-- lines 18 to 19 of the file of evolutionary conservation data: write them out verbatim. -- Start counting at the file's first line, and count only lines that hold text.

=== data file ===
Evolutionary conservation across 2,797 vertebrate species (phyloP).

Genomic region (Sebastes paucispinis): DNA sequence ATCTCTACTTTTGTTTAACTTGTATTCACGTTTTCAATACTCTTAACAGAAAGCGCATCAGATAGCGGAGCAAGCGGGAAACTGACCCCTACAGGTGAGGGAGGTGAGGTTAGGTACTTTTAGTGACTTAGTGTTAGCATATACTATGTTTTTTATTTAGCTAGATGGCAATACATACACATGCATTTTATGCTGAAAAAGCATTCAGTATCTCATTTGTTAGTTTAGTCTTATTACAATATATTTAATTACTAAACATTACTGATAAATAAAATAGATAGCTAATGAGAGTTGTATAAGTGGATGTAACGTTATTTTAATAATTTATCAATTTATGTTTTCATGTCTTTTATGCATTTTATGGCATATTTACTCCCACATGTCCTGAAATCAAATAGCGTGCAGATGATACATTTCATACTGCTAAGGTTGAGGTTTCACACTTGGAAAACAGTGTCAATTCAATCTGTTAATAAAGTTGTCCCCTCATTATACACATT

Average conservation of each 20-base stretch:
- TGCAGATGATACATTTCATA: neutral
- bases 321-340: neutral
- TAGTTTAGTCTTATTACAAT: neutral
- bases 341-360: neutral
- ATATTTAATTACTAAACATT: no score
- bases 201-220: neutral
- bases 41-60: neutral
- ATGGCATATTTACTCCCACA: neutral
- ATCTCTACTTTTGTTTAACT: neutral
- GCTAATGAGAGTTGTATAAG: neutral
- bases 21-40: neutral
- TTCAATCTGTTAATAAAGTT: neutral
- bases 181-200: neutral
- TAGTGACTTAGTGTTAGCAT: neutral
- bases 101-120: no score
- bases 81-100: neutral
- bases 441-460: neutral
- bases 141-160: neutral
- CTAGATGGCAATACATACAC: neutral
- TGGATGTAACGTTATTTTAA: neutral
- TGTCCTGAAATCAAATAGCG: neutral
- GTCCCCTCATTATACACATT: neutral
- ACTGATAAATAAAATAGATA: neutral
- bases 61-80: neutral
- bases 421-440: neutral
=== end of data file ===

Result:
- bases 101-120: no score
- bases 81-100: neutral